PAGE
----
Facebook maintains that WhatsApp will continue to operate independently and autonomously even after the acquisition. But I have my concerns with that statement, as I am sure that Facebook will want to recover the huge investment by monetizing WhatsApp. Assuming that WhatsApp reaches its goal of being on every smartphone and is able to monetize 10 percent of this base, that would be revenues of nearly $100 million a year (at current subscription rate, assuming a high conversion rate of 10 percent). If Facebook were to increase the subscription fee to $1 per month instead of per year, that would help it earn revenues of $1.2 billion per year, which is well within the realm of possibilities.
I strongly believe that very soon, the model of free apps will fade as people developing them won’t be able to sustain them. App developers will either have to charge subscription fee or show ads and it will become acceptable for WhatsApp to do the same. WhatsApp may prefer the subscription model, but some of their users who choose not to subscribe will have to be willing to be see advertisements as well. Let’s say, 10 percent will subscribe, and 90 percent will choose to watch ads. The service provides very high levels of value and stickiness. Even $1 a month is quite cheap for most users to pay, to keep using it. So at least a billion dollars a year worth of revenue is well within the realm of possibilities.
I know WhatsApp is in principle against advertising, but now Facebook owns the product and they have not bought this product as a charity. They intend to leverage it, just as Yahoo will eventually have to monetize Tumblr. And it is not just Facebook’s management. Given that the deal is structured so that WhatsApp founders now have stock in Facebook, it is in their interest to ensure that Facebook’s stock rises. It is easy to understand why WhatsApp will need to give in a little to embrace Facebook’s advertising-based revenue model. This could generate another billion or two in revenues quite easily.
I agree with Om Malik in Gigaom, that the acquisition price is “jaw dropping and seemingly insane”, but I don’t see how Facebook won’t come out the winner in this one.
While the consensus is that the deal is driven to a large extent by fear and panic, I do think that Mark Zuckerberg is emerging as a very shrewd CEO. He has invited Jan Koum to join the board of Facebook. This will expose Koum to the concerns of shareholders, and inevitably, these concerns will be around monetization, revenue growth, and profitability. The solution of charging subscription and showing ads are going to be so obvious to everyone, that Jan Koum will not be able to resist yielding. Very cool psychological move!
Communication, messaging, and photo apps are a dime a dozen on all the major smart phones. Of these, some have come to dominate their markets (Example: Kakao in Korea), some have created significant niche user bases (example: TextMe), and there are numerous ‘also rans’ that will simply go out of business in due course. We can certainly expect more acquisitions in the category by major tech companies, especially the social networks, and perhaps even the mobile platform vendors. We can also expect some acquisitions by the carriers and handset vendors who will try to differentiate with proprietary apps.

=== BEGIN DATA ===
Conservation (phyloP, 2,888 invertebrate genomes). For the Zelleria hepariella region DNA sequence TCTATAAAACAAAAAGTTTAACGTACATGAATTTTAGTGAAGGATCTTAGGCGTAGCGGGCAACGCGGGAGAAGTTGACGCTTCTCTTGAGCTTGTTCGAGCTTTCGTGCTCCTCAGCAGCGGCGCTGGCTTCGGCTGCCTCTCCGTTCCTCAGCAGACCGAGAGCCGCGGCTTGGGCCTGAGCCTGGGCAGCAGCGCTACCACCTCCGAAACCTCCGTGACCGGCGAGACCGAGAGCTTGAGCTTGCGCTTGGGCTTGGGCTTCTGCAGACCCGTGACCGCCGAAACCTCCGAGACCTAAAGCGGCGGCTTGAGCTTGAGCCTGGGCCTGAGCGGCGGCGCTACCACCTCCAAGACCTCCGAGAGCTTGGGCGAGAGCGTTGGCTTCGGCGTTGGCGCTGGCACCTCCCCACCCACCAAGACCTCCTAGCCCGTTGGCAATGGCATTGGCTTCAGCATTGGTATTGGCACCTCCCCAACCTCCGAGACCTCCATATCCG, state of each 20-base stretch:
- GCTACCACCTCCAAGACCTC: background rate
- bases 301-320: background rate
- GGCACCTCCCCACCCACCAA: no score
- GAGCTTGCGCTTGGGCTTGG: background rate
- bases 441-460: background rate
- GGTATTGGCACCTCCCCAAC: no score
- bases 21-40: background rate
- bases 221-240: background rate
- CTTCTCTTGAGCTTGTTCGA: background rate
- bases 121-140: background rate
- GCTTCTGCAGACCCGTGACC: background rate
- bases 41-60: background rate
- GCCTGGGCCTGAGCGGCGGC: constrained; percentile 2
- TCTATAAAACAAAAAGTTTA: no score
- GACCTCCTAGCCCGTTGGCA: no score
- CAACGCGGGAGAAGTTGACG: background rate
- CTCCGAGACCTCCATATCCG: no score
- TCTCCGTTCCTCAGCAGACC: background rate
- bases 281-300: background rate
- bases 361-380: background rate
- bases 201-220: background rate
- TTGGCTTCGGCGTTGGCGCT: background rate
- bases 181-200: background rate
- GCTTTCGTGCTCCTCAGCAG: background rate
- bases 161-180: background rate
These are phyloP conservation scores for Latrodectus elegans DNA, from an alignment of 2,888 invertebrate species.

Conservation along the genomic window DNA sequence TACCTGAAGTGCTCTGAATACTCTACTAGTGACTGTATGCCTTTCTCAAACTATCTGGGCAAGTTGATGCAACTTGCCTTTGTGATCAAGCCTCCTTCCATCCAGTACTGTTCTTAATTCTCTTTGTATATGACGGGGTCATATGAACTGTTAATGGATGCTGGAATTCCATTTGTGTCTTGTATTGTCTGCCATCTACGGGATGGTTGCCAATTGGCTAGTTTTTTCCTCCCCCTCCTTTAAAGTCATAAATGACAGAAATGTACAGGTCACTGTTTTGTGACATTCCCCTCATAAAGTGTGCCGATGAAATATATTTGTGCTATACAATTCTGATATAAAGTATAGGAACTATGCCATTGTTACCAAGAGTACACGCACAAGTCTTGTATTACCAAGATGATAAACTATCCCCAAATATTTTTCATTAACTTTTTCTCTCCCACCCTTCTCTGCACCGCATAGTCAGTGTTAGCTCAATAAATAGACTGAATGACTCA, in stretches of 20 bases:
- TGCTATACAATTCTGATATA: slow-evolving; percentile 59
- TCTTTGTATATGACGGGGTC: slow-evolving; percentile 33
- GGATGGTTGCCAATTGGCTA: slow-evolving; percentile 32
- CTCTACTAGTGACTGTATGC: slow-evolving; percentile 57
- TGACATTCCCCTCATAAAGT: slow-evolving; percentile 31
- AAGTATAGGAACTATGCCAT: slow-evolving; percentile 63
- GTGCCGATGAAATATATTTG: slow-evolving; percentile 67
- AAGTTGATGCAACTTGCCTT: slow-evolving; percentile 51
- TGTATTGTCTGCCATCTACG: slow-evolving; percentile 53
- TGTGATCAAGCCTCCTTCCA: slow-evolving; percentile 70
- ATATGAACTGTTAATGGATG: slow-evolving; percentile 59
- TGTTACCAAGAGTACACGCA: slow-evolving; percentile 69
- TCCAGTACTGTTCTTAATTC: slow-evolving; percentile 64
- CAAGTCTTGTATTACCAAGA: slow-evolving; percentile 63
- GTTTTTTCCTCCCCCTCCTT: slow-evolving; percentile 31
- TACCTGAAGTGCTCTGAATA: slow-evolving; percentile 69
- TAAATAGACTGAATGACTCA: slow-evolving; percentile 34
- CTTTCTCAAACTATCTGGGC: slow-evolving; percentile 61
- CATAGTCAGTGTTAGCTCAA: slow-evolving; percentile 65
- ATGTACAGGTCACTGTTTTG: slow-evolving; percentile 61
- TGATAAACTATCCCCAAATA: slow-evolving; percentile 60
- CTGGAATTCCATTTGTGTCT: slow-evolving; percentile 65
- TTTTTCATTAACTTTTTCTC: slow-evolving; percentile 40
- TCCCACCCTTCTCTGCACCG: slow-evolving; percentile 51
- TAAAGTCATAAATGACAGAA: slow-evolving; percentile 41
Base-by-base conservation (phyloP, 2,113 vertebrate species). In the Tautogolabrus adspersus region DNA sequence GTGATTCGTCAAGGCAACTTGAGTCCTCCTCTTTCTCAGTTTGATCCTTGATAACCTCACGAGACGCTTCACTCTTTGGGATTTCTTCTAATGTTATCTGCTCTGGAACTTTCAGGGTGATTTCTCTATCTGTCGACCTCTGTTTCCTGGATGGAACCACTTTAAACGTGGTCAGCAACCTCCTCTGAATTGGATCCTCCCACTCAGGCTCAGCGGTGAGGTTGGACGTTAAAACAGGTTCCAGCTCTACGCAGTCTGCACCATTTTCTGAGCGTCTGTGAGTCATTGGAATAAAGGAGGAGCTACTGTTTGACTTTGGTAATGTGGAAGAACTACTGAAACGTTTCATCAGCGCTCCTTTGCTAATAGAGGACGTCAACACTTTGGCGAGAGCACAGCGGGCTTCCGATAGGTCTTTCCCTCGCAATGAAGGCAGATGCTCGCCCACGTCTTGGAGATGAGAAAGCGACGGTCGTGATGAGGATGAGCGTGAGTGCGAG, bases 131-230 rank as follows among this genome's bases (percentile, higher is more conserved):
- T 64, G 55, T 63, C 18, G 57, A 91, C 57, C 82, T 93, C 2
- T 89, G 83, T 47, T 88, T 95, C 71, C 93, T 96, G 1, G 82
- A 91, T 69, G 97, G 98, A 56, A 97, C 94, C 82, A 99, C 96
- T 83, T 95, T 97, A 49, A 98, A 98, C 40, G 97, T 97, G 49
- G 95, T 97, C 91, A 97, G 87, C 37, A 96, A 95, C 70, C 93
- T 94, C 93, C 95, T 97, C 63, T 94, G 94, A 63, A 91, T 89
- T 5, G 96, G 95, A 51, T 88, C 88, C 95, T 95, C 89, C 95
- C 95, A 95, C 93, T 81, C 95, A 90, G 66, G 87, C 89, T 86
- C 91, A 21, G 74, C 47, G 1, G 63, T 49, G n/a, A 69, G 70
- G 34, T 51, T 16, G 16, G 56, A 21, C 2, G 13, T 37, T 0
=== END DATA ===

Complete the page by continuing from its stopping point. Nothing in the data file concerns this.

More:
But eventually, I do not see the current party of free apps funded by gobs of venture capital continuing forever.
And that, in the end, will make the likes of Facebook win.
They will monetize.
The market will play ball.
I don’t believe in ‘free’. It’s against the basic value of capitalism, which I happen to still believe in.
The market will, in time, come to appreciate the wisdom of this simple model: offer value, get paid for it.
Also, startups going crazy over the valuation should remember that 99% of the entrepreneurs who go out to seek financing get rejected. WhatsApp had Sequoia and other VCs bankrolling their growth with $60 million. This is a low probability scenario, and for most entrepreneurs, keeping your feet on the ground would be an excellent idea. That being said, expect to see confused and highly speculative behavior both from entrepreneurs and investors for a while, as the tech industry reels through this shock.
More broadly, Robert Reich says WhatsApp is everything that is wrong with the US Economy. Well, yes, WhatsApp is not just valuation without revenue, it is also valuation (and wealth) without job creation. And yes, this trend is pervasive. In case study after case study, we’re seeing wealth creation without job creation, and that trend is not going to change anytime soon.
[This post was originally published here on One Million by One Million.]
[Illustration by Niv Bavarsky for Pandodaily]